Aim for that level of detail when crafting your store training documents. Spend time thinking about various scenarios that happen in your stores and write down the best course of action for each situation. 


Give Established Team Members a Role in Hiring and Onboarding

The success of your team is… well, a team effort, which is why it’s important to rope in your established workforce when hiring and onboarding new employees. Your seasoned workers can enhance your store training processes in two ways:

They can train new hires efficiently. Pair up your newbies with established team members to get the new hires on board much quicker. Your more experienced employees can show them the ropes and offer guidance on everything from running the store to dealing with customers. 

They can quickly identify who isn’t a great fit. Your seasoned team members are in a great position to determine the best people for the job. Have them observe your new hires as they go about the hiring and training process, then ask for their input on who’s working and who isn’t. 


Leverage Technology

Don’t underestimate the role of technology in the hiring and store training stages. When used correctly, tools such as e-learning platforms, mobile tech, and even artificial intelligence and machine learning can streamline how you get people onboard their new roles.

Retailers like Phillips-Van Heusen, for example, are using online training portals to onboard fresh hires. This saves time and allows the company to get people up to speed more efficiently. 

And with technologies like AI and ML, you can create personalized, trigger-based learning experiences and tailor your onboarding programs to each new hire’s (or your organization’s) most immediate needs.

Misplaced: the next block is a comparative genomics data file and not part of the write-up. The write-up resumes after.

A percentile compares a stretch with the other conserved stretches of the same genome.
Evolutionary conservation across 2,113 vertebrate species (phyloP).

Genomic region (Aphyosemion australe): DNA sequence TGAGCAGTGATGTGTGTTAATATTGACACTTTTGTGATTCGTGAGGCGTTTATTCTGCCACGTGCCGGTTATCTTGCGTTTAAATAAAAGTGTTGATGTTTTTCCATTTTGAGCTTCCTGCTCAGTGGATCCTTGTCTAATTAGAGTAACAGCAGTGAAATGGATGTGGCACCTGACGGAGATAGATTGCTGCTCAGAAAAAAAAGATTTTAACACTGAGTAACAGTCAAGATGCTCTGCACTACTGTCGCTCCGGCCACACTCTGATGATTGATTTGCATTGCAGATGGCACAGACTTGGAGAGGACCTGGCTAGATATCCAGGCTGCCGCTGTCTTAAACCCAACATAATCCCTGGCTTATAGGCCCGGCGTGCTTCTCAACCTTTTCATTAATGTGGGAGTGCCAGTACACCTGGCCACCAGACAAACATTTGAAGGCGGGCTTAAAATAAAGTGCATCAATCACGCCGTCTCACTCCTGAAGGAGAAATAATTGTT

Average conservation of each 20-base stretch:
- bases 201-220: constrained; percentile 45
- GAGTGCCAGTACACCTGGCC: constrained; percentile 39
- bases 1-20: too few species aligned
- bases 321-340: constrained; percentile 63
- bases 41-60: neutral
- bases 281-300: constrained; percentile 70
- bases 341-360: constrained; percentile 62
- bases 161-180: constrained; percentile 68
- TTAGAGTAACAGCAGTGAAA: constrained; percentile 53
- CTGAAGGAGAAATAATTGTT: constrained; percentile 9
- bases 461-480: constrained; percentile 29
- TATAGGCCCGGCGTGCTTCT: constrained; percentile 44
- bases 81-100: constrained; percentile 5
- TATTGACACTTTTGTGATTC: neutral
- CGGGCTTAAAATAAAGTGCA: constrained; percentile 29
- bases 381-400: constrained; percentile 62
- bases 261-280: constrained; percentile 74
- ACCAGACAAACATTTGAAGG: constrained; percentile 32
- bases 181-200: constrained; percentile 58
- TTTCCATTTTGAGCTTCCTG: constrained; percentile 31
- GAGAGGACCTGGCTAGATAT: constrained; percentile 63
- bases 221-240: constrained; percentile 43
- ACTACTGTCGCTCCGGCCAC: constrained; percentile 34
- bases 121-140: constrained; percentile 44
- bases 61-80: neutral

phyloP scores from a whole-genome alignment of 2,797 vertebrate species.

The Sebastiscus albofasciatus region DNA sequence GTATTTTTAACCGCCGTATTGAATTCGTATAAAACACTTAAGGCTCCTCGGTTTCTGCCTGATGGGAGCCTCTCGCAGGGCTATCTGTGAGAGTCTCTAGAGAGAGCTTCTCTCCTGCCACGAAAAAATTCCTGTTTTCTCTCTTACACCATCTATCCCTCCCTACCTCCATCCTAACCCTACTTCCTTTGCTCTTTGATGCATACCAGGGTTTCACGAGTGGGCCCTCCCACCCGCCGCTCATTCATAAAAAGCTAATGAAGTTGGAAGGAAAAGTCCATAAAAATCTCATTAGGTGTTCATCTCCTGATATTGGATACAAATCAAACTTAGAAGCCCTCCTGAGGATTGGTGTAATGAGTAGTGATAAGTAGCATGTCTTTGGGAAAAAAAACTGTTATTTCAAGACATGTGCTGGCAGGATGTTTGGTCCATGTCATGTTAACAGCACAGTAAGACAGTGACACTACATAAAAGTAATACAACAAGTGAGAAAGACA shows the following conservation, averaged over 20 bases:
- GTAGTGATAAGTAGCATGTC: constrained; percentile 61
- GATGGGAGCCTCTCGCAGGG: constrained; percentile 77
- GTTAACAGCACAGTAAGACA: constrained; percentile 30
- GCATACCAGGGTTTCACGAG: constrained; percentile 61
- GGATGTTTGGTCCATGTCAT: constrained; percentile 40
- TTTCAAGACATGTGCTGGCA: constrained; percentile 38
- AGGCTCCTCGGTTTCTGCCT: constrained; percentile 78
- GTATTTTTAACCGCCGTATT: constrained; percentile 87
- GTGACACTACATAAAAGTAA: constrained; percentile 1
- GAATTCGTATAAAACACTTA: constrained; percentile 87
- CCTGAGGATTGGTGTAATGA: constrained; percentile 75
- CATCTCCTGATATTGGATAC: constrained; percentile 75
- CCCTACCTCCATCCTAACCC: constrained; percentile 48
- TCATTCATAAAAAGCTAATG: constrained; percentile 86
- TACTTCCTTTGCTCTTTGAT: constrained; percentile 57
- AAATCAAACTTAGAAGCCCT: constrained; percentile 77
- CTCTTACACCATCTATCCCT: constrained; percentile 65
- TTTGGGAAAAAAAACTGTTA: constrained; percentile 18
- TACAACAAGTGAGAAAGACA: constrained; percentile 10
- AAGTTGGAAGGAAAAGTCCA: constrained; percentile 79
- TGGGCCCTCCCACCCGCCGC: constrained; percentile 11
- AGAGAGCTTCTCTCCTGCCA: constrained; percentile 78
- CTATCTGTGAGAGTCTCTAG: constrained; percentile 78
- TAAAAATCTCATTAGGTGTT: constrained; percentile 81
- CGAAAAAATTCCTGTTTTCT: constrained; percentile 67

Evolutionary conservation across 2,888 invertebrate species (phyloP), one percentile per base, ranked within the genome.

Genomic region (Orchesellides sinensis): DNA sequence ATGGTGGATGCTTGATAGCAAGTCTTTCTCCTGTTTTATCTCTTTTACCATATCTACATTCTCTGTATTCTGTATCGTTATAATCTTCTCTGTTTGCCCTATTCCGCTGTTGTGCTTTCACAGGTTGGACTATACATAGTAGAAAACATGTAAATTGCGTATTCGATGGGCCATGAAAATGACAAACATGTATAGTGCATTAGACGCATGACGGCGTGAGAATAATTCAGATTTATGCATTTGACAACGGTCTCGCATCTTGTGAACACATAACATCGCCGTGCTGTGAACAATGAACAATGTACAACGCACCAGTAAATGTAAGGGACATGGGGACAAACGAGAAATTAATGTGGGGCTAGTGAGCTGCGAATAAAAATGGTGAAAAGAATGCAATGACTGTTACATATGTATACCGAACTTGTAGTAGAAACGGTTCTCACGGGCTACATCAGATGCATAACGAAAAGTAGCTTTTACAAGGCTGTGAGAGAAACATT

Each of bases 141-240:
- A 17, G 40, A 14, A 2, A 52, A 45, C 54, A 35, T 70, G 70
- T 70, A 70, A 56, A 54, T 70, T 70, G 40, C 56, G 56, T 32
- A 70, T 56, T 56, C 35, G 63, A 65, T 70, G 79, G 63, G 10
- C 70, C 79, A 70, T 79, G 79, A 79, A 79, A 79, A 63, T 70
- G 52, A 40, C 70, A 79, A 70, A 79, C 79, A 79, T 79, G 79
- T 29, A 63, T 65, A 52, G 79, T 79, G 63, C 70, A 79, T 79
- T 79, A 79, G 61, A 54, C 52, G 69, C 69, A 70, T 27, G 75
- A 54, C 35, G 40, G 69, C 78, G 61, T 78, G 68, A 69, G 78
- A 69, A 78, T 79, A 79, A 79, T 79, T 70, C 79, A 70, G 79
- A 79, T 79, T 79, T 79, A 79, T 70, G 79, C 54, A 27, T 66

Utilize Various Training Techniques

Speaking of personalized employee experiences, you should also recognize that your staff members have different learning styles and preferences. While some people thrive in group settings, others prefer consuming educational materials on their own. 

For this reason, it’s important to utilize multiple techniques and materials when training new employees. For instance, if you’re educating your team on how to use your inventory management system, it’s a good idea to convey information in various ways, including a software manual, video tutorial, and hands-on session. 

Or if you’re training people on how to deal with customers, then you’ll want to combine text and verbal training with role-playing. 

Doing so not only covers multiple learning styles, it also improves comprehension, as knowledge tends to “stick” better when people experience a lesson in different ways. 


Get New Hires Pumped About the Company and Their Jobs

While strategies and techniques are important to an employee’s success, remember that enthusiasm also plays a significant part in their performance. 

So, find ways to get your team excited about coming to work. Motivate them with an inspiring story about your brand. Give them access to exclusive perks like free samples and discounts. Make sure they know that there’s room for growth and development. While many retailers do this anecdotally, the best work it in to their formal store training practice.

The “right” employee motivation tactic varies from one retailer to the next. You have to discover what lights up your employees and find a way to cultivate their enthusiasm. 


The Bottom Line: Never Overlook Store Training

It’s easy for hiring and onboarding to be an afterthought when you have a busy store to run and just want to get things done. But cutting corners on these things leads to weak hires, high turnover, and ultimately poor customer experiences. 

So, do yourself — and your team — a favor and invest in the hiring and onboarding your team properly. 

Learn how CB4 helps store managers and their teams identify and resolve urgent floor execution issues in their stores that damage the customer experience and hurt sales.